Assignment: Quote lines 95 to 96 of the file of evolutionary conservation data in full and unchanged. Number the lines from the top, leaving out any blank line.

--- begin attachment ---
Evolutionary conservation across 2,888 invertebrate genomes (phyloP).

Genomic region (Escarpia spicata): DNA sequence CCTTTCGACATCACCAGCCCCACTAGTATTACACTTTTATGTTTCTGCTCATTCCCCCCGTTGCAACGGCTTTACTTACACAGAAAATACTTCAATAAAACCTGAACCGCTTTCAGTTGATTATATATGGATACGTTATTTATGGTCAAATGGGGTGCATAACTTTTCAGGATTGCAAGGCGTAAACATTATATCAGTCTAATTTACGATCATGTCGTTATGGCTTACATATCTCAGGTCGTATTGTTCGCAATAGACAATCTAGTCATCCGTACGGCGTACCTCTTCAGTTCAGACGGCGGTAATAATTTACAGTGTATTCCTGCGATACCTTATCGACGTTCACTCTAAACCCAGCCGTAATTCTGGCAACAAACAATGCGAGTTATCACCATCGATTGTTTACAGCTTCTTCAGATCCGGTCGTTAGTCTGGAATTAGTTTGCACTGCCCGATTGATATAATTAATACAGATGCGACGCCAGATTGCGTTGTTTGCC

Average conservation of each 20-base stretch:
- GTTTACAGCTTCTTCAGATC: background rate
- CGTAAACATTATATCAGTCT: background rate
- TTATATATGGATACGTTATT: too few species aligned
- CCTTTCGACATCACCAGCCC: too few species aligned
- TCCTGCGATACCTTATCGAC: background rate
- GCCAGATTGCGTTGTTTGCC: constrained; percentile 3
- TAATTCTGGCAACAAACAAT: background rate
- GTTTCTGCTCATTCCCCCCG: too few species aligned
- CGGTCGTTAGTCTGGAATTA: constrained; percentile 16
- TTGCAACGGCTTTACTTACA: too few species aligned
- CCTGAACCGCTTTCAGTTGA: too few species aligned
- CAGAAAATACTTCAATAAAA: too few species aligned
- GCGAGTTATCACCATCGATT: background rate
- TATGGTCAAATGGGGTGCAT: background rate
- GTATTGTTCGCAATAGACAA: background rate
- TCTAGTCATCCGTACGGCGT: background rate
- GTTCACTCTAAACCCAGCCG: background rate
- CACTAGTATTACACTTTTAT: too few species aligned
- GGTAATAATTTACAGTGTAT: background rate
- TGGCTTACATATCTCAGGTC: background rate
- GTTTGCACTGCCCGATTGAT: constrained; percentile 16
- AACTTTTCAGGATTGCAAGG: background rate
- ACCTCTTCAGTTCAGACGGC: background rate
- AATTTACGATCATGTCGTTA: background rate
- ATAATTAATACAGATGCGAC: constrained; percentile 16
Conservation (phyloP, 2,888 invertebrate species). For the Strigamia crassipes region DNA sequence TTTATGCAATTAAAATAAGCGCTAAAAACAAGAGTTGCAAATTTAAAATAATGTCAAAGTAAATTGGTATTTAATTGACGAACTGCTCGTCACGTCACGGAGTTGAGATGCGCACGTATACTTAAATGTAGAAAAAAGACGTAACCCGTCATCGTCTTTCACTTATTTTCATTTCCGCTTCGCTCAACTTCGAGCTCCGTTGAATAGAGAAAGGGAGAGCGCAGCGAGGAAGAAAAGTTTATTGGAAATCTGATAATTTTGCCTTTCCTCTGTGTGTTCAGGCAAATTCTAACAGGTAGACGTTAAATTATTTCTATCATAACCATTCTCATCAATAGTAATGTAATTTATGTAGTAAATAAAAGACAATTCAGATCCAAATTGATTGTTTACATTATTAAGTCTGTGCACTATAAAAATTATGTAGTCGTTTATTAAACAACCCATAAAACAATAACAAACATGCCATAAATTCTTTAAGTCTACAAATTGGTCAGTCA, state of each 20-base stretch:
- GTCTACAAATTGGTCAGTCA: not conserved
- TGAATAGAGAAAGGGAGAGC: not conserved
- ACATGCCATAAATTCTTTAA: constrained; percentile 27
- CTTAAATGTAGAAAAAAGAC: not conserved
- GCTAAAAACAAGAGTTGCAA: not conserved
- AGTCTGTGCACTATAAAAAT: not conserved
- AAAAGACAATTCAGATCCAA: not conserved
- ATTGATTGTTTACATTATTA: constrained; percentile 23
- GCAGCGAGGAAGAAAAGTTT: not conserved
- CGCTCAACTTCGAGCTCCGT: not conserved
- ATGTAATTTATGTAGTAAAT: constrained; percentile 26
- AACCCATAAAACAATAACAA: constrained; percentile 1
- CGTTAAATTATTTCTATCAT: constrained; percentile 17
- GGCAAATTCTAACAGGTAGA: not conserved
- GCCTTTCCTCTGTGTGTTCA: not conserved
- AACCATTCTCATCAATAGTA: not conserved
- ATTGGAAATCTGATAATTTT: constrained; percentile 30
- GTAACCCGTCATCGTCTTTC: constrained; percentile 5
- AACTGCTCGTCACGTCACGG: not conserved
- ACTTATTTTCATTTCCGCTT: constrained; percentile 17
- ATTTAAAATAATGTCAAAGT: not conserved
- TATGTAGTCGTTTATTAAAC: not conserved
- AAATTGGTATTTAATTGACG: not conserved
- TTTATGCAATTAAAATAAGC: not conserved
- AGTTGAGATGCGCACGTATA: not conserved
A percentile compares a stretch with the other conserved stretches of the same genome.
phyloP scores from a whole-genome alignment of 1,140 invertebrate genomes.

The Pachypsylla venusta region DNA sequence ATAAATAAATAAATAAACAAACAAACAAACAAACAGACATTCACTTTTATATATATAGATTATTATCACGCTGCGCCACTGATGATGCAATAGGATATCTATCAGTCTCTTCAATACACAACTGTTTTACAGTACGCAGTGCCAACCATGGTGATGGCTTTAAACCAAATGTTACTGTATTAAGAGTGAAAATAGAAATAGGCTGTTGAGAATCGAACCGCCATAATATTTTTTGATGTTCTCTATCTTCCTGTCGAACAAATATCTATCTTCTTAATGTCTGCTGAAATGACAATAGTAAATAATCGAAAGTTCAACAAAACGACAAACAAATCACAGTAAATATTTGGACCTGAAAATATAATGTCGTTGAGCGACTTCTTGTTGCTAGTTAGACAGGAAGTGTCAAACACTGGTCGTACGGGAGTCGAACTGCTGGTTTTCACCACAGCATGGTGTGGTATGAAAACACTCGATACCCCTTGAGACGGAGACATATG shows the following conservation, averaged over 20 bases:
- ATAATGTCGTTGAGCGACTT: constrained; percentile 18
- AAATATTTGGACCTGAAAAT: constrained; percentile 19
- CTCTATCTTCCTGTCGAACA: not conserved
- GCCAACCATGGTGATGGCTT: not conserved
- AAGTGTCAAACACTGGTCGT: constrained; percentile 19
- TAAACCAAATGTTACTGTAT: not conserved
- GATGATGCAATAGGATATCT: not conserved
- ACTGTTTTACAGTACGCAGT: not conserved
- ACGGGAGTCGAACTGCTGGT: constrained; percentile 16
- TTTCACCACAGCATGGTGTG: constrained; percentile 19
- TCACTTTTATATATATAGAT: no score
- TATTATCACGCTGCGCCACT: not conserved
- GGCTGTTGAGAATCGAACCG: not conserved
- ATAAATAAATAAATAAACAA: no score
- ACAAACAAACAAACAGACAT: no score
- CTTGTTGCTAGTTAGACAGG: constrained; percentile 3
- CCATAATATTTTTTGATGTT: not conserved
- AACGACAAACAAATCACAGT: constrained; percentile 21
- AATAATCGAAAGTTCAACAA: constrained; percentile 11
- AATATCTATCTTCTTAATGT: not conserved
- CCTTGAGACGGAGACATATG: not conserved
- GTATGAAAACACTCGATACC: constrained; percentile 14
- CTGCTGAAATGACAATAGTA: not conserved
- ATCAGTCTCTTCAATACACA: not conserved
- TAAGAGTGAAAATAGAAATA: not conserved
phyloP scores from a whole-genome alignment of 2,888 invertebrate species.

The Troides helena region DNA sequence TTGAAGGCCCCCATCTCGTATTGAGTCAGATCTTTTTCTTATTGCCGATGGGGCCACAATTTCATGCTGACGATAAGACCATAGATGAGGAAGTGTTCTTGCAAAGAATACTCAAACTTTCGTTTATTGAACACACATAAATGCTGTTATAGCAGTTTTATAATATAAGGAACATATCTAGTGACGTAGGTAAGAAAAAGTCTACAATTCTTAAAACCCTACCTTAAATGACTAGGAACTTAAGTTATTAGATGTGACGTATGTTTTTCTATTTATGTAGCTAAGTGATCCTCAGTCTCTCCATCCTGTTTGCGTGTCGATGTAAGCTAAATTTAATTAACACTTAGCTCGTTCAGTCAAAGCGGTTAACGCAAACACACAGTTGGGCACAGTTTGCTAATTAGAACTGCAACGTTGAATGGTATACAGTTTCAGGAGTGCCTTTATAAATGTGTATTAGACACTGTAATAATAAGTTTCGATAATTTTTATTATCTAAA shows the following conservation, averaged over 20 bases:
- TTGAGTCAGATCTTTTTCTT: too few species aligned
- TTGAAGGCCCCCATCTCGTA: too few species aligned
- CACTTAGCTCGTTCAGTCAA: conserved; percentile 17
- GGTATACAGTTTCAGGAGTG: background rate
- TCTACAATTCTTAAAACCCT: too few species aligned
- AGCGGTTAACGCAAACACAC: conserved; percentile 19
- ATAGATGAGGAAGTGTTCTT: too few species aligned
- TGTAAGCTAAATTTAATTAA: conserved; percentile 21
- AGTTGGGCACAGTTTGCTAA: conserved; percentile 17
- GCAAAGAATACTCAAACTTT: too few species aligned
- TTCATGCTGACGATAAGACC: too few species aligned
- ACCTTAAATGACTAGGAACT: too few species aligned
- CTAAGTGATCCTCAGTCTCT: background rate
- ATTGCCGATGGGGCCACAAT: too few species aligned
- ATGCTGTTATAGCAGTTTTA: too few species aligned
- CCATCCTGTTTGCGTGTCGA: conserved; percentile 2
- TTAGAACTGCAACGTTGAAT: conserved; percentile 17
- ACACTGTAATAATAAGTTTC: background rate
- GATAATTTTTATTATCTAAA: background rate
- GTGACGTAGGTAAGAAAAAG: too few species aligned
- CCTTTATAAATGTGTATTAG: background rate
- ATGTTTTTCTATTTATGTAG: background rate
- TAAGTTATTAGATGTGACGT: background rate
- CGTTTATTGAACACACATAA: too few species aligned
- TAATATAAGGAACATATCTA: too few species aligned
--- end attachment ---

- TTCATGCTGACGATAAGACC: too few species aligned
- ACCTTAAATGACTAGGAACT: too few species aligned